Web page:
When the Zombie Apocalypse quickly overruns the world, Brad Pitt risks it all in search of the truth.
“World War Z” is a zombie movie light on zombie action, with some events that will require more than your usual suspension of disbelief. However, given its troubled production and lackluster promotional campaign, it certainly wound up more enjoyable than I expected going in.
Gerry Lane (Brad Pitt) and his wife (Mireille Enos) are stuck in traffic with their two daughters when they realize that something extraordinary is happening. People are running for their lives all around them, and motorists are acting irrationally. They barely manage to escape the city with their lives, as swarms of angry, ravenous zombies overwhelm the streets.
This is a fast spreading zombie epidemic. If bitten, a victim may turn in less than 20 seconds. With that kind of rapid contagion, it’s nearly impossible to contain it. In fact, the world is quickly overrun. From first news to near hopelessly lost happens in mere days.
Thankfully for the Lanes, Gerry used to be a UN Investigator with a history of traveling to the most difficult assignments on Earth. Using his contacts, Lane is able to get his family airlifted out of immediate danger to an aircraft carrier that’s part of a flotilla of ships carrying survivors and military personnel. Only, there’s a catch. If Lane wants his family to be able to stay, he has to agree to accompany a virologist to South Korea in search of the origin of the disease.
Lane reluctantly agrees and begins a quest around the zombie infected world in search of answers and any hope of a possible cure.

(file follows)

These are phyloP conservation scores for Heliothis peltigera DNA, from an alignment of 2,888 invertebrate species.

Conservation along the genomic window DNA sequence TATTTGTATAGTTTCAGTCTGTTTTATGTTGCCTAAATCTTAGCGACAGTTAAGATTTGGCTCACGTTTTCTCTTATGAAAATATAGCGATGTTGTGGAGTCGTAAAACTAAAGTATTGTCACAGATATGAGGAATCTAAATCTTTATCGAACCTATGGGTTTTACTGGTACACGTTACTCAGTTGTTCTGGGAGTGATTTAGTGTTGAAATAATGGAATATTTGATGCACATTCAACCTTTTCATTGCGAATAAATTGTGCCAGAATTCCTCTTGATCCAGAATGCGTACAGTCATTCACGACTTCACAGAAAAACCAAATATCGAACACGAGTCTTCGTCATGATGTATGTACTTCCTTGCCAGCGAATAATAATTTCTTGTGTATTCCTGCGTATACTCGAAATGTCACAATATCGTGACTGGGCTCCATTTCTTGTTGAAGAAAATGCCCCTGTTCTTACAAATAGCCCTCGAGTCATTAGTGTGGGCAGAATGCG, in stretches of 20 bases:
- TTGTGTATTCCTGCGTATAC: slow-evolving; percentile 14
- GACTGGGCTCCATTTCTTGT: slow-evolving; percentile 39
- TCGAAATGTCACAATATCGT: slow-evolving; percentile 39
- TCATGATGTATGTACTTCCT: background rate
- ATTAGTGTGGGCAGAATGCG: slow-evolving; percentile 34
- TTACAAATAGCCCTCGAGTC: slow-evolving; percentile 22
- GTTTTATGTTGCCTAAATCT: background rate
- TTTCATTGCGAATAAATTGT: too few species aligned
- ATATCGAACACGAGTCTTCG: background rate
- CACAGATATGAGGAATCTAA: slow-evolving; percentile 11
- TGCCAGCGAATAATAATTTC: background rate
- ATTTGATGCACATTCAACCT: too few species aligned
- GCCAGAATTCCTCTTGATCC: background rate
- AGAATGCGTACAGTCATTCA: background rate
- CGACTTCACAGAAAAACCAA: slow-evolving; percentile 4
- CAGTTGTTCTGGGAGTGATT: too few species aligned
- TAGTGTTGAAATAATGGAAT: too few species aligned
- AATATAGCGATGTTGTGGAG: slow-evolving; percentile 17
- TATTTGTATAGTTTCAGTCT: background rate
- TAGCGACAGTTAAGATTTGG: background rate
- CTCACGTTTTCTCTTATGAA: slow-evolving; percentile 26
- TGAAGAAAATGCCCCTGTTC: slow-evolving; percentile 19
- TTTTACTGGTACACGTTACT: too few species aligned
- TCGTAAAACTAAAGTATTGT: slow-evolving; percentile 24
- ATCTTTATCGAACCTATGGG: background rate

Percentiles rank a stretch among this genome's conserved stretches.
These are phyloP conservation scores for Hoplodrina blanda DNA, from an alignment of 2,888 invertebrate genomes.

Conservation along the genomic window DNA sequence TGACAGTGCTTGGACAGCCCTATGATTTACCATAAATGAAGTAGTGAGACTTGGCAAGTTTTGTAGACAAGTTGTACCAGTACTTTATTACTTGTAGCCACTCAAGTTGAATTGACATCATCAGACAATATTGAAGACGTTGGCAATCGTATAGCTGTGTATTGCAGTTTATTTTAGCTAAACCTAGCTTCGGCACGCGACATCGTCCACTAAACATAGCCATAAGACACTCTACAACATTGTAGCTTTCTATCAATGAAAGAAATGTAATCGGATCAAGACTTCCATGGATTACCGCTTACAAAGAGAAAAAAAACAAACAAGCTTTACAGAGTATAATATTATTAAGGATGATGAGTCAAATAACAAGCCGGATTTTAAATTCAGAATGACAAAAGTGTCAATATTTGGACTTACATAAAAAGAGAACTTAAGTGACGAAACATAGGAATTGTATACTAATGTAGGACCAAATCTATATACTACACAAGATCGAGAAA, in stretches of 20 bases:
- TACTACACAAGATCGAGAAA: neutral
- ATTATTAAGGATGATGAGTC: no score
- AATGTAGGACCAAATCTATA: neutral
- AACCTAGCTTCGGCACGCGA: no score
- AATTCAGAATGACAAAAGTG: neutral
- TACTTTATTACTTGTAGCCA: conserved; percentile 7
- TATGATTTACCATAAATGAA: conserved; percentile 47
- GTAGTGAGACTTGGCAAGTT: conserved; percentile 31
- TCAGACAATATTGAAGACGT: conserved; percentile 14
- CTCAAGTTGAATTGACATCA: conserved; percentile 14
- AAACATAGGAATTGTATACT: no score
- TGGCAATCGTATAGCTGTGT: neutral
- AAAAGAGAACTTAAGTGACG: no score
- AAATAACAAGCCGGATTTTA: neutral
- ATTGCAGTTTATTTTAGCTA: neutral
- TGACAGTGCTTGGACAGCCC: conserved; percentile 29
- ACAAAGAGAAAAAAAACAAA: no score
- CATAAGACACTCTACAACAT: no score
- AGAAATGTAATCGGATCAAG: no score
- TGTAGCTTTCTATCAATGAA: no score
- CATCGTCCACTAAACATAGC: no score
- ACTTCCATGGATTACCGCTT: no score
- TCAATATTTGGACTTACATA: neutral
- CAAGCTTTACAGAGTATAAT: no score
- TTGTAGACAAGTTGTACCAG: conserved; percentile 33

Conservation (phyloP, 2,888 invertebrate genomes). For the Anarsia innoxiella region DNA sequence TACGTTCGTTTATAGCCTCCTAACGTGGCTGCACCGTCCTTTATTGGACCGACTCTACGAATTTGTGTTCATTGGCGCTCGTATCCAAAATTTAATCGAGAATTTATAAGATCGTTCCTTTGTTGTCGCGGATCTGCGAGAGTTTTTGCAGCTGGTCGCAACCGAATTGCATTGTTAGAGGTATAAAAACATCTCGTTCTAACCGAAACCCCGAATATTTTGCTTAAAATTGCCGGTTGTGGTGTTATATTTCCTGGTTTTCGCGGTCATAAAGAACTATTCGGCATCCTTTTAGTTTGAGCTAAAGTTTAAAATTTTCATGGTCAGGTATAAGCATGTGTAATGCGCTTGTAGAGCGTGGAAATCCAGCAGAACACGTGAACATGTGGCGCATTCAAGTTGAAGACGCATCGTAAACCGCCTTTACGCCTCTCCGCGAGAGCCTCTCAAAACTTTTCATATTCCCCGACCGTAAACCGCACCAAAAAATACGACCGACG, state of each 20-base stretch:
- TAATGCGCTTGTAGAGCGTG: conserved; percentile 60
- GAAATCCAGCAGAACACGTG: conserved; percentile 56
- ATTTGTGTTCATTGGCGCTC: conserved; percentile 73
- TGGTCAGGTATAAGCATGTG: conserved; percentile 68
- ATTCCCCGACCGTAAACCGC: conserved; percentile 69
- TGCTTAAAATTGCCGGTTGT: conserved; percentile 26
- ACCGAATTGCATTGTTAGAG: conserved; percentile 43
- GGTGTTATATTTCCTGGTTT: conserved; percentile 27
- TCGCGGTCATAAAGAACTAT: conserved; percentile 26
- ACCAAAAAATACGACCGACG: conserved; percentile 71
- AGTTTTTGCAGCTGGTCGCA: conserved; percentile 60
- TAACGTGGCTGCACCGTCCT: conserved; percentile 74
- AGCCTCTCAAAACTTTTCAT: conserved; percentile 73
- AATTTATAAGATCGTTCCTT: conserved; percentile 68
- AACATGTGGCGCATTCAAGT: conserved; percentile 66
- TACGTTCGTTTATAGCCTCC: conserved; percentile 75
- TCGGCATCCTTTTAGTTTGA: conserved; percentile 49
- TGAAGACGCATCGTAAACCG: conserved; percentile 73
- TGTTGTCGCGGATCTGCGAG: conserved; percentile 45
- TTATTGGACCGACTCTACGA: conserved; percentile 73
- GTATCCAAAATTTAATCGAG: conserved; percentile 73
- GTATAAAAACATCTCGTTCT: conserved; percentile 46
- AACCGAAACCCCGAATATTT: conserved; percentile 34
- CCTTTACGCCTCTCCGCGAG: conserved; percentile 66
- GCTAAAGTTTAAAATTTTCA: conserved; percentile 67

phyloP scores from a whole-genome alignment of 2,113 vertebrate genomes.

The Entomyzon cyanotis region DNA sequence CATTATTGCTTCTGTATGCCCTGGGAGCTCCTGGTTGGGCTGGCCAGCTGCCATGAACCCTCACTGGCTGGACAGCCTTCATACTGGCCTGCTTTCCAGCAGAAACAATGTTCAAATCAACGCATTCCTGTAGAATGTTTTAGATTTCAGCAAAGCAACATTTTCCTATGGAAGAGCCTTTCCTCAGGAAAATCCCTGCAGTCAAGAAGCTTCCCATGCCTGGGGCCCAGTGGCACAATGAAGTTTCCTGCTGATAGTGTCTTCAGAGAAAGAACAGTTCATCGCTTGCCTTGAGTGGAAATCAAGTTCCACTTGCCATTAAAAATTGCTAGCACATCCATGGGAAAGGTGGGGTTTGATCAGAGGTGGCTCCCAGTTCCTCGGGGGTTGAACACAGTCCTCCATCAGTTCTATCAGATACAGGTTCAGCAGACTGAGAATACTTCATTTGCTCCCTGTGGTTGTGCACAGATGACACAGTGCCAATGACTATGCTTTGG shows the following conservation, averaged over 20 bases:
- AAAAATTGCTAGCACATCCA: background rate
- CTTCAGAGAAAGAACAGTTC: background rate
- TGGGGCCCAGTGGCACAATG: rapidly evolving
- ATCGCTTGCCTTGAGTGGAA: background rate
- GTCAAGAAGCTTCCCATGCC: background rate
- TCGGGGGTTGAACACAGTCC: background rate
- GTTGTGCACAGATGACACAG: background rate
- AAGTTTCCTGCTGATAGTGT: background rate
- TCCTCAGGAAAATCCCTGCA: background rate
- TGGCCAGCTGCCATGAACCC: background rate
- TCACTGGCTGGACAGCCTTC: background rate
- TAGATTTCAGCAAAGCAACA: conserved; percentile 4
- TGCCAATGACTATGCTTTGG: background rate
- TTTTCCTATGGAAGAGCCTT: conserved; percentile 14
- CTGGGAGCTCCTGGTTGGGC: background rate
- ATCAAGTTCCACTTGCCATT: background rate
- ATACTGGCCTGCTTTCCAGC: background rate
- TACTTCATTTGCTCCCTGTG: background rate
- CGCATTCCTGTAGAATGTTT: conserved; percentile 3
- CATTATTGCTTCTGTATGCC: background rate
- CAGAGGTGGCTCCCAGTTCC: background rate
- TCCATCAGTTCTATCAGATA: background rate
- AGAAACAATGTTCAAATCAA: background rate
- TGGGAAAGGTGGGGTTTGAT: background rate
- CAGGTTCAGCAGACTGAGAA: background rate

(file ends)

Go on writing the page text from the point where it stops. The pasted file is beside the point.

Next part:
“World War Z” has some interesting moments of looking at the Zombie Apocalypse from a macro level – think “Contagion”, with Zombies. However, the film chooses to focus instead on a singular hero who braves dangerous places in order to try to find a cure. What this leaves us with is Pitt following thin strands of coincidentally placed leads from place to place around the globe. At each stop, he’ll face a different zombie related threat, and experience first hand that nowhere is safe. It’s a focus that I’m not certain that I’d have chosen in adapting the book, seeing as Max Brooks’ novel was distinctly high level military recounting, and in my opinion would have made a much more interesting film.
The actual zombie scenes are occasionally intense, but also occasionally silly. In the infamous scene from the trailer, zombies stockpile themselves in order to get over a high wall, and easily overturn buses with their momentum. Yet, when need arises, humans can outrun them. The zombie attacks are also sanitized for the sake of a PG-13 rating. You won’t find any zombies feasting on intestines, Romero style, here. As a fan of the genre, I have to confess to being disappointed.
Finally, the much talked about “Third Act” that needed to be completely rewritten and reshot (with the help of “LOST” and “Prometheus”‘ Damon Lidelof) is… alright. There manages to be a decent level of zombie tension. The resolution of Pitt’s character’s journey will be accepted by some and derided by others, but the overall open-ended nature of the film’s actual end will leave many disappointed, I’m sure.
“World War Z” wound up a more decent watch than I expected, but in fairness I did expect to see a flaming wreck based on the production woes this film encountered. As it turned out, it wasn’t a terrible film, but it certainly didn’t wind up capitalizing on the potential of the source material, either.